Beavers are the largest rodent in North America. They're found in streams, rivers, marshes and small lakes. Their range extends across Canada and the United States except in the Arctic tundra, the Florida panhandle and Southwest deserts. They are herbivores and engineers who change their environment by cutting down and moving trees and branches to build dams and lodges.
Did you know?
- A beaver can fell an 8-foot tree in five minutes.
- In the 1700 and 1800s, trappers ranged across the continent, catching beavers for their valuable pelts. Pelts were used as currency in colonial America.
- Beaverton, Oregon was once an area of marshes and small lakes created by beavers. The only dry places for the first settlers to live were atop beaver dams.
- The beaver is the Oregon state animal.
Castor or castoreum: Beavers have been called castor cats. Castoreum is an oily substance the beaver excretes along with urine to mark territory. Castoreum is used to make perfume and as a food additive.
Beaver behavior and facts
- Beavers prefer to eat herbaceous matter (green plants), both those growing in water and on land. They will eat woody vegetation if green plants aren't available, especially from late fall to early spring.
- To create deepwater protection, they fell trees to build dams made of wood, grass and mud. They also use wood to build lodges to live in. The main lodge of a beaver dam is 6 to 10 feet in diameter.
- Beavers have adaptations to keep warm and dry: an undercoat that traps air to insulate their skin; valves in their nostrils and ears that prevent water from entering; non-webbed front feet with digging claws and webbed hind feet for swimming; a flap of skin behind the front teeth that allows them to gnaw bark underwater without getting a mouthful of water or wood chips.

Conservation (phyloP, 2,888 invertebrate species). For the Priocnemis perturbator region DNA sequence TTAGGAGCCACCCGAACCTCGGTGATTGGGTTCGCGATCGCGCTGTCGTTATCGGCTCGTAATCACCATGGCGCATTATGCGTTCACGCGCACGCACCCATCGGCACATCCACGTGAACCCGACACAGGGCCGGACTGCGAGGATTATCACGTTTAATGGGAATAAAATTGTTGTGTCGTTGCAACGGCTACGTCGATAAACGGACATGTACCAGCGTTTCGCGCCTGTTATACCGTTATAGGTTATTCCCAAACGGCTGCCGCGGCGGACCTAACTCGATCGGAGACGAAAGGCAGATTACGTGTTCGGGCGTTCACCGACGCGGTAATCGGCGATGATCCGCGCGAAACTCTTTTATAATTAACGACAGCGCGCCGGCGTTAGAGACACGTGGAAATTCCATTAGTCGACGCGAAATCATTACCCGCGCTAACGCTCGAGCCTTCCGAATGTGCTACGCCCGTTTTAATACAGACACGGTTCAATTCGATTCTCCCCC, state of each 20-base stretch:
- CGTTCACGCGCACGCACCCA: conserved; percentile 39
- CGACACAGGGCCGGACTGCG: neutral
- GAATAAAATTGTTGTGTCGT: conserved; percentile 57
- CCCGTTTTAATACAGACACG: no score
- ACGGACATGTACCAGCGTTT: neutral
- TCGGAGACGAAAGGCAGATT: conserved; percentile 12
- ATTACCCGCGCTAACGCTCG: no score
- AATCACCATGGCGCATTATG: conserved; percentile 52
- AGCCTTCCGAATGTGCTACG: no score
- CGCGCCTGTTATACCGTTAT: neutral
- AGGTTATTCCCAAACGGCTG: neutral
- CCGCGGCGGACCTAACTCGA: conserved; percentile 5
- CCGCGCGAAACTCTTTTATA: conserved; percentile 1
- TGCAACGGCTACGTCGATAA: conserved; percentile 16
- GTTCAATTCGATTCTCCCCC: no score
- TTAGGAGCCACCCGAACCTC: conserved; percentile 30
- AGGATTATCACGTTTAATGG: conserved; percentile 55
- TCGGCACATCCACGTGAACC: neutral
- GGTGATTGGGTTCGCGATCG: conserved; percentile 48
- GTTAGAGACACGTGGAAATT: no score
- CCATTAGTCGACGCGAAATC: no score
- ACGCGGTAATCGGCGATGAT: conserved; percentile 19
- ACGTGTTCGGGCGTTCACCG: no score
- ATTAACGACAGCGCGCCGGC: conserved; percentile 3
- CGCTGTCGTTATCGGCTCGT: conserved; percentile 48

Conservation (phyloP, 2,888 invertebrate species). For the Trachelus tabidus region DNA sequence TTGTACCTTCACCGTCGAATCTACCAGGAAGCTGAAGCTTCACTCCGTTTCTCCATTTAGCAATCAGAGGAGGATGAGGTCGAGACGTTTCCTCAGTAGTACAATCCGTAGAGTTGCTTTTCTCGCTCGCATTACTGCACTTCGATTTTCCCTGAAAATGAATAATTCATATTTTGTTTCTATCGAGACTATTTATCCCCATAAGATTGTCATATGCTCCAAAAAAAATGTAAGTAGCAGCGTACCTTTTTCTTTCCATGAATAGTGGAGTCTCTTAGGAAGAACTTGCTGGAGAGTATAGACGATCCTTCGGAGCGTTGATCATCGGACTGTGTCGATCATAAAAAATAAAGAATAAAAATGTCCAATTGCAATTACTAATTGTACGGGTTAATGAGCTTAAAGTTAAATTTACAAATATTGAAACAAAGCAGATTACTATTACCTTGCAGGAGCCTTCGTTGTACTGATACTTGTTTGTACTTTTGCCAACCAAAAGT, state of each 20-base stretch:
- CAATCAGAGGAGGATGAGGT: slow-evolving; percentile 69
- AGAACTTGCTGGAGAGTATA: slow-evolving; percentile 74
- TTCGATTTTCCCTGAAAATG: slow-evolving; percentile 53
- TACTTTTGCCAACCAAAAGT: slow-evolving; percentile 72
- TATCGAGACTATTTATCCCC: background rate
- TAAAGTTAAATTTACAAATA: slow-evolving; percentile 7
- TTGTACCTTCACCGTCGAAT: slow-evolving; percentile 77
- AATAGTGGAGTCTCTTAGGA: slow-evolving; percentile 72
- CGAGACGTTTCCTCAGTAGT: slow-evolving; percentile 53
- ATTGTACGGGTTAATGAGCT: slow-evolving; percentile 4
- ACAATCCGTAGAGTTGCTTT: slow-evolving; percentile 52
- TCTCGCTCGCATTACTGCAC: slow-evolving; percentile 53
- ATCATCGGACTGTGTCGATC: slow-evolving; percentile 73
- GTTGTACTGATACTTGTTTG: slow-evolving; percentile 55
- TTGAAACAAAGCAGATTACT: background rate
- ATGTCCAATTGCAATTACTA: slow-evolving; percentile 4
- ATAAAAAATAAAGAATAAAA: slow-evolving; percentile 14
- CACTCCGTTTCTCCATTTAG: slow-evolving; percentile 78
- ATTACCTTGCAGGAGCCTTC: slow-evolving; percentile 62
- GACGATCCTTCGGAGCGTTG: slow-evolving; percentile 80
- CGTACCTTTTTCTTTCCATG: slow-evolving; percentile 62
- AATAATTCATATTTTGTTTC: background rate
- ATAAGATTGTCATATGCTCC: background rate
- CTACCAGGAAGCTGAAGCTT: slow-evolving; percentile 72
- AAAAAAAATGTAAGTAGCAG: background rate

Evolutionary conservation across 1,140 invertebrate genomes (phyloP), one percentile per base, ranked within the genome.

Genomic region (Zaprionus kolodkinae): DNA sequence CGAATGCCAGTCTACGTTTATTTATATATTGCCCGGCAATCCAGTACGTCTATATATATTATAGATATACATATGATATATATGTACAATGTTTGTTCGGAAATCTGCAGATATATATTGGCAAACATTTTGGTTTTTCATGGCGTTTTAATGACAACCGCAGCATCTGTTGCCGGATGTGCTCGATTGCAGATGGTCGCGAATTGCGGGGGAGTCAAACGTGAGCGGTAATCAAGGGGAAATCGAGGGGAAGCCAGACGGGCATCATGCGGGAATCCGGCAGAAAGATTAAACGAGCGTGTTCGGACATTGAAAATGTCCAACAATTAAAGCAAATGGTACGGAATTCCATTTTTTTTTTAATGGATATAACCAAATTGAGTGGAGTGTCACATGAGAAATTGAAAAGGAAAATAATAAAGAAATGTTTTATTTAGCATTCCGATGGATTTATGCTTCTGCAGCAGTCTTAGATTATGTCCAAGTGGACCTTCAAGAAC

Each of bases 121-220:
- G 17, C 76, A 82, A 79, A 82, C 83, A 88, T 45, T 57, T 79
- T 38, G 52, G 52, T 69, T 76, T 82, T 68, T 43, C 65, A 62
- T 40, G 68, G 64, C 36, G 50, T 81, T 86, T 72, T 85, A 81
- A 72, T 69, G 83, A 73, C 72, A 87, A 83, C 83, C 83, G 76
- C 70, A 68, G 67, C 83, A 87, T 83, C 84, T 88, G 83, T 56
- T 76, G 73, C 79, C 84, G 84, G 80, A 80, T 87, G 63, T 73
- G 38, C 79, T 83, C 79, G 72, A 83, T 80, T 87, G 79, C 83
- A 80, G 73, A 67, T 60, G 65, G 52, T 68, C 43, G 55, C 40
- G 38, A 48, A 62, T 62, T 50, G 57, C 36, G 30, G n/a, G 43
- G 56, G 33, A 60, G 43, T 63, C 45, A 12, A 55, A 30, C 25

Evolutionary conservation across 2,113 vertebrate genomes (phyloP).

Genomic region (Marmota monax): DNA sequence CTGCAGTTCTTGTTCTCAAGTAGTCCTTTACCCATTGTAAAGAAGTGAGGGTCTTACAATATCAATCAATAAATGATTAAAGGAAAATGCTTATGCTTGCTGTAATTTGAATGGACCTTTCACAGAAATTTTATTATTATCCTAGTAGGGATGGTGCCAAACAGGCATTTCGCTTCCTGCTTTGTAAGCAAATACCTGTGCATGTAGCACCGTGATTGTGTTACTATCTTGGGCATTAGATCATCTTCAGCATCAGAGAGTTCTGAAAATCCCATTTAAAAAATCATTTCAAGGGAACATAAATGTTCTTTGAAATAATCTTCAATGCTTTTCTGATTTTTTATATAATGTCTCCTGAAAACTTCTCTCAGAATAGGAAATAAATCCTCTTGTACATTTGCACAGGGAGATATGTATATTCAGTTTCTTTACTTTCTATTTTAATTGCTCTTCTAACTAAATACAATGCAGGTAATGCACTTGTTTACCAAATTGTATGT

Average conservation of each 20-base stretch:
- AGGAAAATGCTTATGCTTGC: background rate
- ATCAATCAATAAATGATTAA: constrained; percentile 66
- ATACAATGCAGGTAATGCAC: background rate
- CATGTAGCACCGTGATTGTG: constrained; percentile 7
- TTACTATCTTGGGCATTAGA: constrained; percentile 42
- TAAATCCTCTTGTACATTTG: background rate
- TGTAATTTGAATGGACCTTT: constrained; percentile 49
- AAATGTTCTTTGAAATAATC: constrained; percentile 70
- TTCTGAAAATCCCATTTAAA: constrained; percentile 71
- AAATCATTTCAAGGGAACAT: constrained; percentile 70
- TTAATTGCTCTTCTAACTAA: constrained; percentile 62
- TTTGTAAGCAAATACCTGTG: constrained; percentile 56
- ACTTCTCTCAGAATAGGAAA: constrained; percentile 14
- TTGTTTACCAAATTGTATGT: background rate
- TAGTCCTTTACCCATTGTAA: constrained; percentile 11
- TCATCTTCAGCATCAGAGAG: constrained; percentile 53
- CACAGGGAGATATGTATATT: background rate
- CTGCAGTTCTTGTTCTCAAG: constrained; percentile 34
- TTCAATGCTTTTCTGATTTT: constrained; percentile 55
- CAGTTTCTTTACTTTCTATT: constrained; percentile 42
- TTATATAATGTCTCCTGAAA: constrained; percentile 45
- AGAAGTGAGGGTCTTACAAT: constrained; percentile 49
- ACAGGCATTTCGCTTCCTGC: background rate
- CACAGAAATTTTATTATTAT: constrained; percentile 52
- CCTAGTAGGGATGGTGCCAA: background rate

- Beavers' most identifiable characteristics are their large front teeth and broad tail. Their teeth never stop growing and must be worn down by use. Beavers broad, scaly tails are used as rudders and can be slapped against the water to warn others of danger.
- Beavers are diurnal (active during the day) but nocturnal near human activities. They don't hibernate. They live in colonies of four to eight. Each fall, they collect and anchor a supply of green branches underwater for winter food.
From birth to death
- Gestation: 3 months
- Babies are born in litters of two to four, usually in spring.
- The young can swim within one day of birth.
- Beavers leave their parents at age two.
- Lifespan: 13 to 20 years
- Size: 28-inch bodies, with 12-inch-long, 4-inch-wide tails
- Weight: 35 to 60 pounds
The population of beavers is stable to increasing in what remains of suitable habitat. Threats include civilization, habitat destruction, water pollution and hydroelectric dams. They are regulated by the Oregon Department of Fish and Wildlife.
Beavers, the Oregon Zoo and you
The zoo's beavers live in the Cascade Stream and Pond exhibit. They're fed rodent and monkey chow, carrots, apples, yams and browse. To replicate their activities in the wild, beavers are given branches anchored to the beach or clamped upright that they can fell by gnawing.
Beaver ponds conserve spring runoff: ensuring more constant stream flow, diminishing floods, conserving soil, and helping maintain the water table. Beaver ponds are also areas of high bio-diversity. They support large populations of insects which support birds, amphibians, reptiles and fish. These, in turn, supply food for mammals.